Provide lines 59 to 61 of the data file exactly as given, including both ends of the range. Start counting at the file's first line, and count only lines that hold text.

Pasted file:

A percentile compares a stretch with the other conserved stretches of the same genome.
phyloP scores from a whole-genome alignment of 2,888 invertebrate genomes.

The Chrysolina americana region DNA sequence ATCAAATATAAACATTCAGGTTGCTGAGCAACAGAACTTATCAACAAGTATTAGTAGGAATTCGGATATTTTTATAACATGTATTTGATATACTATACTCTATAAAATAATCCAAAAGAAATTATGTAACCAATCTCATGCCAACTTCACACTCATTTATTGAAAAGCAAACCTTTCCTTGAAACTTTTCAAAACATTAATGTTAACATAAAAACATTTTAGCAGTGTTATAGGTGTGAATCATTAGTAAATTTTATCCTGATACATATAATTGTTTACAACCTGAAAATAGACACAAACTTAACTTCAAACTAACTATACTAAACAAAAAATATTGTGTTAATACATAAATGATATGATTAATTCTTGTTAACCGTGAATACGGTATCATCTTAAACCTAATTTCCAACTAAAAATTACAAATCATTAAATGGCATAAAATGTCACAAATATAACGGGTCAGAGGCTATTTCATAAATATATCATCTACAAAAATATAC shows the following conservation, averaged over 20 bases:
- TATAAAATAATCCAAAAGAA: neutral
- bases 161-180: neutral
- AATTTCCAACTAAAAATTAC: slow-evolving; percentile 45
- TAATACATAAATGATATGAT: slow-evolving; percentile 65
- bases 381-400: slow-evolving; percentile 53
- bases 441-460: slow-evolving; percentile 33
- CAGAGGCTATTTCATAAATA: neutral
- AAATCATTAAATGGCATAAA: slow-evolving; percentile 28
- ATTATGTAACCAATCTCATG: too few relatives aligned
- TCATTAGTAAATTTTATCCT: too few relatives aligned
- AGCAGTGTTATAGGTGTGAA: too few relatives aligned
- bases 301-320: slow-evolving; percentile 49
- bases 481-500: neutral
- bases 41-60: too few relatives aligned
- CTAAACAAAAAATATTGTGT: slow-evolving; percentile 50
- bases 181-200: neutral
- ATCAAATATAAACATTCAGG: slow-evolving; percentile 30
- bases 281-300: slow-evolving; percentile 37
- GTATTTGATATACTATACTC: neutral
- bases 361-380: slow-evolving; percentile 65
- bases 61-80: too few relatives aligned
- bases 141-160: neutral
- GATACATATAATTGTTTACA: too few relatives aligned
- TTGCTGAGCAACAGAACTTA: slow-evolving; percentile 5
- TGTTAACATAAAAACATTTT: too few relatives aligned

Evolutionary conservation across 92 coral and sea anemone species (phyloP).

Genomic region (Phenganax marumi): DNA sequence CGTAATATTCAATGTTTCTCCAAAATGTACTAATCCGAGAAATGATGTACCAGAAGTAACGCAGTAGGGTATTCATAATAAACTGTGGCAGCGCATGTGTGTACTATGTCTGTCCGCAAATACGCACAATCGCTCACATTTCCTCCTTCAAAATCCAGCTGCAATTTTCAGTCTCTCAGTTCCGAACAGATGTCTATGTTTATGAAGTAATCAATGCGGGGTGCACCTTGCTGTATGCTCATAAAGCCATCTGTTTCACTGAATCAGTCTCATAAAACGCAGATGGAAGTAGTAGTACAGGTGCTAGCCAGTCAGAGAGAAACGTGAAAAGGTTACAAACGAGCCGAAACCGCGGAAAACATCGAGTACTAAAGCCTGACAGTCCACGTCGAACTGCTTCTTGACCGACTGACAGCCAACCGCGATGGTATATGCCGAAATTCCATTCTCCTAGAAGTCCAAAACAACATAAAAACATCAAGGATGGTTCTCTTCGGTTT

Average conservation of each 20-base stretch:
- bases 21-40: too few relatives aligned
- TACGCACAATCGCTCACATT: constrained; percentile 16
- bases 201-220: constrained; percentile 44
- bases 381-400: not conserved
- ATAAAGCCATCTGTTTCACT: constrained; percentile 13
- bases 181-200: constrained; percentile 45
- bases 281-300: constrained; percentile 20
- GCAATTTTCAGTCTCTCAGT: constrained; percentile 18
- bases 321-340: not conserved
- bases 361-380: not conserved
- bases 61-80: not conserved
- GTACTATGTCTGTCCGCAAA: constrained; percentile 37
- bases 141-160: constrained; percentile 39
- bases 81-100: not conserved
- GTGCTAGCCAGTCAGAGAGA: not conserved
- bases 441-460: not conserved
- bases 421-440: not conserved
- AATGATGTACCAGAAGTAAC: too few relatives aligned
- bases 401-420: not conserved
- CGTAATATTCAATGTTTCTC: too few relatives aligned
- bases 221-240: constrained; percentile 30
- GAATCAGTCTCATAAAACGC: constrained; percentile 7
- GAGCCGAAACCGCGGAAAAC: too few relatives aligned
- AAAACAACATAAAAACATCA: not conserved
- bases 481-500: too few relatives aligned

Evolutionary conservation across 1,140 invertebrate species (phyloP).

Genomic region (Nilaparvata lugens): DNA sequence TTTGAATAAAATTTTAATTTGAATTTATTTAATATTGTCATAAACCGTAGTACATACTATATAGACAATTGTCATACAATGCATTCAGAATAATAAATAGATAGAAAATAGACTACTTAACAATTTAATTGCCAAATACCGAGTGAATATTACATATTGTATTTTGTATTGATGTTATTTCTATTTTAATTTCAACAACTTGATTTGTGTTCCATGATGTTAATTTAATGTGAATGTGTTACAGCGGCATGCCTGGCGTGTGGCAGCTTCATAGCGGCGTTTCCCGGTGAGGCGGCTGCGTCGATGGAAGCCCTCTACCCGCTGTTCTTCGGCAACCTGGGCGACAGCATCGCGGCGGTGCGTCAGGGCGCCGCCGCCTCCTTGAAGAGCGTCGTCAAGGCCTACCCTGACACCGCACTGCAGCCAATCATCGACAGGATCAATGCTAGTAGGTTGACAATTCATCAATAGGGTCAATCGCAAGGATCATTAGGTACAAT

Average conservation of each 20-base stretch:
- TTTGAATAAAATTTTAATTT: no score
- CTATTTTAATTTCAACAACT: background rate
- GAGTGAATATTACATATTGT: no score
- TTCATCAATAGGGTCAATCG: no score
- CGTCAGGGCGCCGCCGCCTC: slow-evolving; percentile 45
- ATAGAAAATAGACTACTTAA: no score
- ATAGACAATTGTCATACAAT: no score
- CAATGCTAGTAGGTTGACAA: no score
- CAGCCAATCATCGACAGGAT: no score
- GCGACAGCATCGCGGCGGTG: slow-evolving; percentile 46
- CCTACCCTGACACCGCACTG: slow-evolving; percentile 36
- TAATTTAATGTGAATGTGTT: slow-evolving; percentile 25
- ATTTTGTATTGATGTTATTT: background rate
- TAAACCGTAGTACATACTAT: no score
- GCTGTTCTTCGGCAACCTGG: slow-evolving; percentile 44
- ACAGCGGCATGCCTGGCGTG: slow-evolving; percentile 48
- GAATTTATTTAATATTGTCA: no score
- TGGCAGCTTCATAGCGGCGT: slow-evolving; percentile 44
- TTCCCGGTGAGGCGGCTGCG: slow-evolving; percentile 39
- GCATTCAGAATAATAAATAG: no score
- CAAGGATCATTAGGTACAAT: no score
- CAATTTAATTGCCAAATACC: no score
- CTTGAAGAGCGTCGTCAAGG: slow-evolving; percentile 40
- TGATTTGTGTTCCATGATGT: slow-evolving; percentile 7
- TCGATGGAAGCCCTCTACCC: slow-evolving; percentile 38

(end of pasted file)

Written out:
Average conservation of each 20-base stretch:
- TTTGAATAAAATTTTAATTT: no score
- CTATTTTAATTTCAACAACT: background rate